KINGSTON, R.I. – December 16, 2010 – Geologists from the University of Rhode Island and Princeton University, in collaboration with Lawrence Livermore National Laboratory, have taken an important step toward helping the United States government monitor nuclear explosions by improving a 3-dimensional model originally developed at Harvard University. The improvements make the model more accurate at detecting the location, source and depth of seismic activity. The results of their research were presented today at a meeting of the American Geophysical Union in San Francisco. The ...

Flu on the western front

2010-12-17
The World Health Organization set a target for the influenza vaccination rate for 2006 of more than 50% of the elderly population and an increase to more than 75% by 2010. These rates have thus far not been achieved in the old German states. In the current issue of Deutsches Ärzteblatt International (Dtsch Arztebl Int 2010; 107[48]: 845󈞞) the working group around Annicka M. Reuss presents rates from flu seasons past. Germany's Standing Vaccination Committee (STIKO) recommends annual vaccinations against seasonal influenza. The risk groups for the infection, which ...

New study suggests almonds may help reduce risk of type 2 diabetes and heart disease

2010-12-17
Modesto, CA (Dec. 16, 2010) – With nearly 16 million Americans living today with prediabetes, a condition that is the precursor to type 2 diabetes, and half of all Americans expected to have either prediabetes or type 2 diabetes by the year 2020, nutritional approaches to maintaining healthy blood sugar levels are essential.1,2 The findings of a scientific study examining the health promotion and disease prevention benefits of almond consumption were published in the June, 2010 Journal of the American College of Nutrition. The study, one of the first of its kind to quantify ...

LAST 30 PRESS RELEASES:

How your brain decides blame and punishment -- and how it can be changed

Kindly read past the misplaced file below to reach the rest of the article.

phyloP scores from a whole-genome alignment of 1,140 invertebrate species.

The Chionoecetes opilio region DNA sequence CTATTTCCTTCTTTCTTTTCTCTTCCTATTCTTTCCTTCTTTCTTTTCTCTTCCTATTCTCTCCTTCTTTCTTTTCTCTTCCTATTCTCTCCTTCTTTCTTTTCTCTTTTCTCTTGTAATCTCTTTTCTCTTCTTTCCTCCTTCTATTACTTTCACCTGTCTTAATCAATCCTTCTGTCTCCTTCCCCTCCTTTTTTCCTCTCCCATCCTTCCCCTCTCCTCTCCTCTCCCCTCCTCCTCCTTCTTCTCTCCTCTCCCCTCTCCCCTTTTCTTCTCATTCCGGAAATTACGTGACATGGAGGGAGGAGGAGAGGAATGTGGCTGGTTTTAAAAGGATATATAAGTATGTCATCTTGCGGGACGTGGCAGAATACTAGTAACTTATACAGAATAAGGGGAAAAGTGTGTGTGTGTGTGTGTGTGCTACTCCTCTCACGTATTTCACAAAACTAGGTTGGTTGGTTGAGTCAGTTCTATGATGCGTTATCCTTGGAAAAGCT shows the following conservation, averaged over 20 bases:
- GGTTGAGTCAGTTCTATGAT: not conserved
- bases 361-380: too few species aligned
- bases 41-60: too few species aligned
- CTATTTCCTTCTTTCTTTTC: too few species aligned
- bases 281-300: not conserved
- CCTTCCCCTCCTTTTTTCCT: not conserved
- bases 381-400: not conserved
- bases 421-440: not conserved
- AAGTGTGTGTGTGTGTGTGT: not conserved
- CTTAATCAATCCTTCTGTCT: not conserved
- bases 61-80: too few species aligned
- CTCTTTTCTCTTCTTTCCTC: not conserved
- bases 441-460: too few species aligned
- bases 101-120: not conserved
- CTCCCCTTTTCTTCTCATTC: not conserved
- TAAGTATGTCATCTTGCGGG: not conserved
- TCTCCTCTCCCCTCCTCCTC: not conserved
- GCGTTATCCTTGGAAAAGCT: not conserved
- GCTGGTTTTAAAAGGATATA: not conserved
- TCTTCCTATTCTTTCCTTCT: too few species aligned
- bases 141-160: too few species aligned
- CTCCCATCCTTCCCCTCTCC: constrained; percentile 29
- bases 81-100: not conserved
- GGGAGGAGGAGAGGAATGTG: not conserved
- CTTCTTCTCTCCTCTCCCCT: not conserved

Uniquely human brain region enables punishment decisions

Pinpointing punishment

Chapman University publishes research on attractiveness and mating

E-cigarettes: Special issue from Nicotine & Tobacco Research

Placental problems in early pregnancy associated with 5-fold increased risk of OB & fetal disorders

UT study: Invasive brood parasites a threat to native bird species

Criminals acquire guns through social connections

Restoring ocean health

Report: Cancer remains leading cause of death in US Hispanics

Twin study suggests genetic factors contribute to insomnia in adults

To be fragrant or not: Why do some male hairstreak butterflies lack scent organs?

International team discovers natural defense against HIV

Bolivian biodiversity observatory takes its first steps

Choice of college major influences lifetime earnings more than simply getting a degree

Dominant strain of drug-resistant MRSA decreases in hospitals, but persists in community

Synthetic biology needs robust safety mechanisms before real world application

US defense agencies increase investment in federal synthetic biology research

Robots help to map England's only deep-water Marine Conservation Zone

Mayo researchers identify protein -- may predict who will respond to PD-1 immunotherapy for melanoma

How much water do US fracking operations really use?

New approach to mammograms could improve reliability

The influence of citizen science grows despite some resistance

Unlocking secrets of how fossils form

What happens on the molecular level when smog gets into the lungs?

Using ultrasound to clean medical instruments

Platinum and iron oxide working together get the job done

Tiny silica particles could be used to repair damaged teeth, research shows

A quantum lab for everyone

No way? Charity's logo may influence perception of food in package

[Press-News.org] Blocking the critical structure that lets cancer cells move -- their feet
Press-News.org is a service of DragonFly Company. All Rights Reserved.
Issuers of news releases are solely responsible for the accuracy of their content.